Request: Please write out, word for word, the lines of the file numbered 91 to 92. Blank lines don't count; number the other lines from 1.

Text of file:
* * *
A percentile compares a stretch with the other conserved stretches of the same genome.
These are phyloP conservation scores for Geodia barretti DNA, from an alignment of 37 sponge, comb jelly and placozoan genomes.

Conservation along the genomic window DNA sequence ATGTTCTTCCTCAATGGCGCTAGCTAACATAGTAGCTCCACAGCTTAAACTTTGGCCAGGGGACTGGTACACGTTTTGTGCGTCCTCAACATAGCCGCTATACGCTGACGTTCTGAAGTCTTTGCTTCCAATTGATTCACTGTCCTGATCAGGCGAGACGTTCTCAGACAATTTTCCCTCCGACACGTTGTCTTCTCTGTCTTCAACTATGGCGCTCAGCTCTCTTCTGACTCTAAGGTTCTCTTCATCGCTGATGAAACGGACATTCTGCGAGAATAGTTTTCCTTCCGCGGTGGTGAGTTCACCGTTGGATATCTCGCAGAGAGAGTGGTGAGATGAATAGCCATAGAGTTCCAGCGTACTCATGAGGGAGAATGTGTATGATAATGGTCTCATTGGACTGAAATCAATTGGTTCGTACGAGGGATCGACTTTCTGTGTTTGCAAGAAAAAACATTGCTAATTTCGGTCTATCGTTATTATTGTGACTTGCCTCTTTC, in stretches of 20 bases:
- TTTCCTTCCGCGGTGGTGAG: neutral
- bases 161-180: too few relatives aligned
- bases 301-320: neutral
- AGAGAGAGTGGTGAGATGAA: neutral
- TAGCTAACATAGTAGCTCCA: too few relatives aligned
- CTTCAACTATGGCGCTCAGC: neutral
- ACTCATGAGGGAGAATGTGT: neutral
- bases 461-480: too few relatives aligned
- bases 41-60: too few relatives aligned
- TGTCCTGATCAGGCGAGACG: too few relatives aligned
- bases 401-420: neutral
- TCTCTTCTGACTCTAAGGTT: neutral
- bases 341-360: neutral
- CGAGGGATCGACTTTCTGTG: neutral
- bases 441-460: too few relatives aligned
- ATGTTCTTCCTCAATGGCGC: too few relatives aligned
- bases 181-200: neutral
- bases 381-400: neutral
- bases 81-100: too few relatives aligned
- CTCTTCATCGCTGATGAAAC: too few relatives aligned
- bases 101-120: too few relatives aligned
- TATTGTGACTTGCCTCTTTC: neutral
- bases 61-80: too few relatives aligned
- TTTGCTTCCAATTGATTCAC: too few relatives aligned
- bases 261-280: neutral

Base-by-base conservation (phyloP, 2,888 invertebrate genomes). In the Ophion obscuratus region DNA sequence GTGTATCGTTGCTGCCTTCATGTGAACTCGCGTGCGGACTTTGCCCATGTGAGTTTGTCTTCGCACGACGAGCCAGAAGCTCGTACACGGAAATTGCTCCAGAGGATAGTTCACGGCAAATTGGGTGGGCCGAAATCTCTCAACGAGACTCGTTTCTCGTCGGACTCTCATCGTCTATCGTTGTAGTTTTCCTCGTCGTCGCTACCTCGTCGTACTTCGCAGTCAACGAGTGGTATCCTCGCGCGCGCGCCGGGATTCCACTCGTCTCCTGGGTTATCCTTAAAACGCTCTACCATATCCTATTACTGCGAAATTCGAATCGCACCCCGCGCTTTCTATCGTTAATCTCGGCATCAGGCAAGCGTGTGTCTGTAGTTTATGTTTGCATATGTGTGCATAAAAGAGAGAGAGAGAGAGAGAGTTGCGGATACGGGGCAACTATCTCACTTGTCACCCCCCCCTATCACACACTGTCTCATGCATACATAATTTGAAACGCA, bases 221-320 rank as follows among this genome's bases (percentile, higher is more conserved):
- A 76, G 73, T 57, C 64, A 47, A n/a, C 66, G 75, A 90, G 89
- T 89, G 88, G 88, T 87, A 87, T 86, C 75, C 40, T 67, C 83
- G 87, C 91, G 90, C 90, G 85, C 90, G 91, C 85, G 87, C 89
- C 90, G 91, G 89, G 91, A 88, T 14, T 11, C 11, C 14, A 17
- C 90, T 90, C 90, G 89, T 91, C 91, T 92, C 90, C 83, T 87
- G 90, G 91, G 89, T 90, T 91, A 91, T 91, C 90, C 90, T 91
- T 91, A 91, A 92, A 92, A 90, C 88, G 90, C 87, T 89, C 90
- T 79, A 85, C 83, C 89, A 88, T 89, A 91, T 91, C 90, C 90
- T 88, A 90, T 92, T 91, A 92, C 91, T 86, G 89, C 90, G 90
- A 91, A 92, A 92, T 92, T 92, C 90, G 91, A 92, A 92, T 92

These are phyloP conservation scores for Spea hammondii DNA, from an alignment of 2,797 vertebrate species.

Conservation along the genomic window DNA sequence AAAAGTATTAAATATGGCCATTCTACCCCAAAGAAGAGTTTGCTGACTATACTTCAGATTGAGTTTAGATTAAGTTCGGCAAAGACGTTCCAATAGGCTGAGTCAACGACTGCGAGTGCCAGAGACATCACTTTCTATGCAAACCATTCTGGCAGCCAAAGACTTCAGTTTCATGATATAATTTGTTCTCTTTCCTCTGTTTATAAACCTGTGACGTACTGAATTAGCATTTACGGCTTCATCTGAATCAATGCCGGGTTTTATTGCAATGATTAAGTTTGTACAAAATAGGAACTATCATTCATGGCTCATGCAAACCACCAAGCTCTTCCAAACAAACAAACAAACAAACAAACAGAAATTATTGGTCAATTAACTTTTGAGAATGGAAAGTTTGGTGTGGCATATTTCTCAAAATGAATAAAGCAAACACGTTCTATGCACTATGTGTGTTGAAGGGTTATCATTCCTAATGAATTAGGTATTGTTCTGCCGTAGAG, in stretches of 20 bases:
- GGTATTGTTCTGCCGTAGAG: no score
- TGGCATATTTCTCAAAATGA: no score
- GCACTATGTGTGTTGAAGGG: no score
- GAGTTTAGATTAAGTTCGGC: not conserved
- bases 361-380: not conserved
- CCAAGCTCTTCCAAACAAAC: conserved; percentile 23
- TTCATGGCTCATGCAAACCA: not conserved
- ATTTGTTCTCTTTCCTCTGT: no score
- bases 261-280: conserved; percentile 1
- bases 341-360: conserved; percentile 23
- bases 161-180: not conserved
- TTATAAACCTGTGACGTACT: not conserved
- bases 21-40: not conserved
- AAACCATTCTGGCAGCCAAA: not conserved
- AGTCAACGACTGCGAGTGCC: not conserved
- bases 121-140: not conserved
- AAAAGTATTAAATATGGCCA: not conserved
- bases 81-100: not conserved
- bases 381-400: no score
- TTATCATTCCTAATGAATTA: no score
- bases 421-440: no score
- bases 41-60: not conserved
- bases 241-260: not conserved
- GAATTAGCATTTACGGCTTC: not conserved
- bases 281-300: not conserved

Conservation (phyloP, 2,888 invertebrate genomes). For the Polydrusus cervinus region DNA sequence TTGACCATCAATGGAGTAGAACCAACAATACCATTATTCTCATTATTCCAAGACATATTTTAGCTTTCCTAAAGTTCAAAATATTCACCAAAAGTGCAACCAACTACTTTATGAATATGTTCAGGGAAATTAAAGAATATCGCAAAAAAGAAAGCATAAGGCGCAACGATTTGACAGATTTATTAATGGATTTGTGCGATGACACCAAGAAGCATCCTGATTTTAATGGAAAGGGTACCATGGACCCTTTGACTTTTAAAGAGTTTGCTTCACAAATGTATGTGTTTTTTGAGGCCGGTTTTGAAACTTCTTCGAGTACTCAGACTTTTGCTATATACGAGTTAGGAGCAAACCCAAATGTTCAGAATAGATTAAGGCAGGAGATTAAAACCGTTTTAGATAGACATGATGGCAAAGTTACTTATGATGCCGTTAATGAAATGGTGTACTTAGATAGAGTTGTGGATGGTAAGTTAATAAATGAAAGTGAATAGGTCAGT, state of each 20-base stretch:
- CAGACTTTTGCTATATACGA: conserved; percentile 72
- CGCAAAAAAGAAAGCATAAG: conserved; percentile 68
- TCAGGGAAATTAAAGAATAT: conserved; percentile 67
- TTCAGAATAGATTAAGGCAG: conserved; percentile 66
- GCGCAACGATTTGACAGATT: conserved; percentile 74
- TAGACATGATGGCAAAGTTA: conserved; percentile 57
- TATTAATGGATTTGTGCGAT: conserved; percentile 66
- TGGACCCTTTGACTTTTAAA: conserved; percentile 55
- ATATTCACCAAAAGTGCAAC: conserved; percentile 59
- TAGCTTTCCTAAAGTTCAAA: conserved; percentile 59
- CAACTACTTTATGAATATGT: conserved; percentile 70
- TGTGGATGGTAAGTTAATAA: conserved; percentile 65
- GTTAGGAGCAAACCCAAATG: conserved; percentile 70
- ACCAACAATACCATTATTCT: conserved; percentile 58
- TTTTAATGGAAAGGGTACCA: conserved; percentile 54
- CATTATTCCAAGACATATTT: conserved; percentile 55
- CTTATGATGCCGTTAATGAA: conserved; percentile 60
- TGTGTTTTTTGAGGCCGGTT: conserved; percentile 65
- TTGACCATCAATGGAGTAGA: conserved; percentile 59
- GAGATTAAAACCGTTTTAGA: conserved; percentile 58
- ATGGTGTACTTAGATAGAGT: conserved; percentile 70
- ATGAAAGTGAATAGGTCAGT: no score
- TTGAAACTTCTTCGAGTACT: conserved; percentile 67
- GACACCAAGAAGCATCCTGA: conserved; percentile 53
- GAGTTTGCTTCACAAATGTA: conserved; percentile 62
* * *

- GACACCAAGAAGCATCCTGA: conserved; percentile 53
- GAGTTTGCTTCACAAATGTA: conserved; percentile 62